Salzman, Joan and Gary. Hiking Adventures in Northern New Mexico.Los Alamos, NM: Aventuras Publishers, 2006.
This innovative hiking book includes a CD chockfull of waypoints, photos, and Google Earth maps for each hike. Directions for the alternate, unofficial route up Cerro Grande and the hike along the north rim of Santa Clara Canyon, starting from Tschicoma, are in this book.
S. Self, G. Heiken, M. L. Sykes, K. Wohletz, R. V. Fisher, and D. P. Dethier. Bulletin 134—Field Excursions to the Jemez Mountains, New Mexico. Socorro, NM: New Mexico Bureau of Geology & Mineral Resources, 1996.
Tom Prisciantelli says this is one of the sources he used and found helpful in writing America’s Great Western Volcanos.

Geographic Names Information System
Quote from the website:

The GNIS contains information about physical and cultural geographic features of all types in the United States, associated areas, and Antarctica, current and historical, but not including roads and highways. The database holds the Federally recognized name of each feature and defines the feature location by state, county, USGS topographic map, and geographic coordinates.”You look up a place name and get a link to a Google Earth map that pinpoints exactly what you are looking for--a fun way to learn the geography of the Valles Caldera!
Grand Enchantment Trail
A 700 mile route that goes from Phoenix, Arizona to Albuquerque, New Mexico using existing trails and dirt roads. This concept of no-new-trails is a good precedent for the Valles Caldera Rim Trail in this era of federal government cutbacks of outdoor recreation monies.
Lists of John New Mexico Member Sites
You can find elevations for Valles Caldera summits either by county or elevation range. On the Sandoval County Summits list, many of the caldera peaks are listed with their elevation, the USGS quadrangle they are found on, and a small satellite view provided by Google Earth. A few even have photos of the mountain.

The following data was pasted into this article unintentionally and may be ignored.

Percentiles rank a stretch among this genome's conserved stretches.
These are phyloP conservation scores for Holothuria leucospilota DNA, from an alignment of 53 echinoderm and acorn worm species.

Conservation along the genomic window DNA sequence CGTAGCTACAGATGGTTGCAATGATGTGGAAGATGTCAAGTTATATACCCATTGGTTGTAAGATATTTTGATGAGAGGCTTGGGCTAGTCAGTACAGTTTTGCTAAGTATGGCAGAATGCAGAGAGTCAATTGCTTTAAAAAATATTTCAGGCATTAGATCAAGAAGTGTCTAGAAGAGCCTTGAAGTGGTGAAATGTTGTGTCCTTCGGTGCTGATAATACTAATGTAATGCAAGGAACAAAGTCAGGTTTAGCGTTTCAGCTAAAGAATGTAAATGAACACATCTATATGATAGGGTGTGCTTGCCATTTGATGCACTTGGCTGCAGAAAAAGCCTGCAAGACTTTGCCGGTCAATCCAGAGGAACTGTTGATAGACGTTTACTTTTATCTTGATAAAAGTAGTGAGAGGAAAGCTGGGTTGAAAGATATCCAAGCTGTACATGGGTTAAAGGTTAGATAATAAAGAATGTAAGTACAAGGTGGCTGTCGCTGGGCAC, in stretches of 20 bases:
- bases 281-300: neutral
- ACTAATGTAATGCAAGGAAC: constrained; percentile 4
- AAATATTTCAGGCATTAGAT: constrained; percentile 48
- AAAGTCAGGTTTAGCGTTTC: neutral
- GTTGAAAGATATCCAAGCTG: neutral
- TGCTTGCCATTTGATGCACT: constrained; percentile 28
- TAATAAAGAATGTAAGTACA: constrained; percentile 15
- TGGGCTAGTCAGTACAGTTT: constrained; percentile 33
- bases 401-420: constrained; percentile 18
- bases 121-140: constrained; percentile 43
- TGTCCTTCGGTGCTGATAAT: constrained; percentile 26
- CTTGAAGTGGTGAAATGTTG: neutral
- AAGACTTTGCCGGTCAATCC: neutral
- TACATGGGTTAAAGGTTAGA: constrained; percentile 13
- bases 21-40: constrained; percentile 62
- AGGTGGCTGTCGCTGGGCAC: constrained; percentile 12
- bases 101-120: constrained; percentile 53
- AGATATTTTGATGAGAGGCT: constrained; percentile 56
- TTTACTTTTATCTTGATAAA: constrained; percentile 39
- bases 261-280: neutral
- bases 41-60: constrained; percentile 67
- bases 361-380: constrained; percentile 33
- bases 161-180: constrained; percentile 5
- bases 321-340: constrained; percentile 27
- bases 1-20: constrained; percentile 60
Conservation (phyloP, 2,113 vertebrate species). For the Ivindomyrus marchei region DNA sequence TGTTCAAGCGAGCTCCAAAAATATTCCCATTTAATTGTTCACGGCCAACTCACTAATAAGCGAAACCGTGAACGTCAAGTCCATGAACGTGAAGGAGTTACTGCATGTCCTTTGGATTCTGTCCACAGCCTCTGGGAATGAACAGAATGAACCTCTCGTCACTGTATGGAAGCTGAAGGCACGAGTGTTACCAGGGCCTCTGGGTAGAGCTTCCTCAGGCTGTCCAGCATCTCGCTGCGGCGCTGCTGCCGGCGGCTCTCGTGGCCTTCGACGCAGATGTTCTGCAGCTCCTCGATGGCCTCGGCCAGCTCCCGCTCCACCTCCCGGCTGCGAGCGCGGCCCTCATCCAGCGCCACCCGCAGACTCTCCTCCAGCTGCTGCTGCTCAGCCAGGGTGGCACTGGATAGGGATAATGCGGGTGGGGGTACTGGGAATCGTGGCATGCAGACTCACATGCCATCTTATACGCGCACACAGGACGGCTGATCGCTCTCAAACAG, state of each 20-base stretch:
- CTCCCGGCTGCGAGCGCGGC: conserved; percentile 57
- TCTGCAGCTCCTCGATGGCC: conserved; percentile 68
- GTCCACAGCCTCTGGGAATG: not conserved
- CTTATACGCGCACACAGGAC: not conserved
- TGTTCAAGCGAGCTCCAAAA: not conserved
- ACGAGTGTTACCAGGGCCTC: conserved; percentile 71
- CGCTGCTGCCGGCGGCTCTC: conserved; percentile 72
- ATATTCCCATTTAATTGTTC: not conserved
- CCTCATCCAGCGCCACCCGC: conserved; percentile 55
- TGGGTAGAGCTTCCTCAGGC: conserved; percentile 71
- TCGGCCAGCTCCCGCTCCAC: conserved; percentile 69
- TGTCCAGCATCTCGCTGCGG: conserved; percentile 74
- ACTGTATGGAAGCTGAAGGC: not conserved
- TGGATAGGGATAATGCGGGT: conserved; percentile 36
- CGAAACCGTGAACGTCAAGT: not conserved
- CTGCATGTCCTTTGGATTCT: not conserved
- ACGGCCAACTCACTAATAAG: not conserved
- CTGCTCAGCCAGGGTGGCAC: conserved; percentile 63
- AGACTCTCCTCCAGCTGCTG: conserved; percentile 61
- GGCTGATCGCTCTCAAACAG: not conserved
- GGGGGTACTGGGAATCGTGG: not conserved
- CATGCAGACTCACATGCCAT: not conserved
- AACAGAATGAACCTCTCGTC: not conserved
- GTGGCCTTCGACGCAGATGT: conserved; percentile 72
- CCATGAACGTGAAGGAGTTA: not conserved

Geology of the Pajarito Plateau  
by Shari Kelley and Kirt Kempter
Pajarito Environmental Education Center
The Pajarito Plateau is the handiwork of the Toledo-Valles Calderas. This fascinating write-up includes photos of the rocks of the plateau going back in time from most recent rocks, El Cajete Pumice, to the oldest, the Santa Fe Group. The authors are geologists who have studied and mapped in the Jemez Mountains.
New Mexico Bureau of Geology and Mineral Resources Publications
This website is a real thrill to those who love maps. You can download geological maps of the Valles Caldera as pdf files.
New Mexico Geological Society Publications
You can order Guidebook 58: Geology of the Jemez Region II on this website.
Resurgent calderas and the valles caldera
This page is on a website called Views of the Solar System. It tells how a resurgent dome such as Redondo forms. You can download a shaded elevation map and Landsat image of Valles Caldera from links at the bottom of the webpage.
United States Geological Survey Cascade Volcano Observatory
Warning: This website can lead to serious web browsing!
The Valles Caldera 1
The Great Desert: Geology and Life on Mars and in the Southwest
Valles Caldera 1 - Overview

In two chapters--illustrated with Space Shuttle photos - are everything you always wanted to know about how the Valles Caldera formed!
Valles Caldera 1
The Great Desert: Geology and Life on Mars and in the Southwest
Valles Grande Caldera - Geologic History 1

Five chapters contain an excellent introduction to the Valles Caldera with good photos of volcanics in the area and also Space Shuttle views of the caldera. Keep hitting “Next” to see all five chapters.

Valles Caldera Lake Cores 
This page is on a website called Teacher's Guide to Valles Caldera: The Science.
It explains that to understand past climate history, scientists are studying sediment cores from a ancient lake bed in the Valle Grande. There is a
large amount of important scientific research being conducted on an ongoing basis in the Valles Caldera National Preserve.

Valles Caldera National Preserve Reference Documents
Here you can download the State of the Preserve - DRAFT, September 2007, as a pdf file. It has a good bibliography of publications relating to the Valles Caldera under Chapter 6, “Literature Cited”.
Volcanology and Geothermal Energy

Wohletz, Kenneth, and Grant Heiken. Volcanology and Geothermal Energy. Berkeley: University of California Press, 1992.
This book is available in electronic form on eScholarship Editions. Both authors are geologists: Wohletz works at LANL and Heiken is retired from LANL. If you look up “Valles Caldera” in the index, you will be able to find interesting diagrams and information.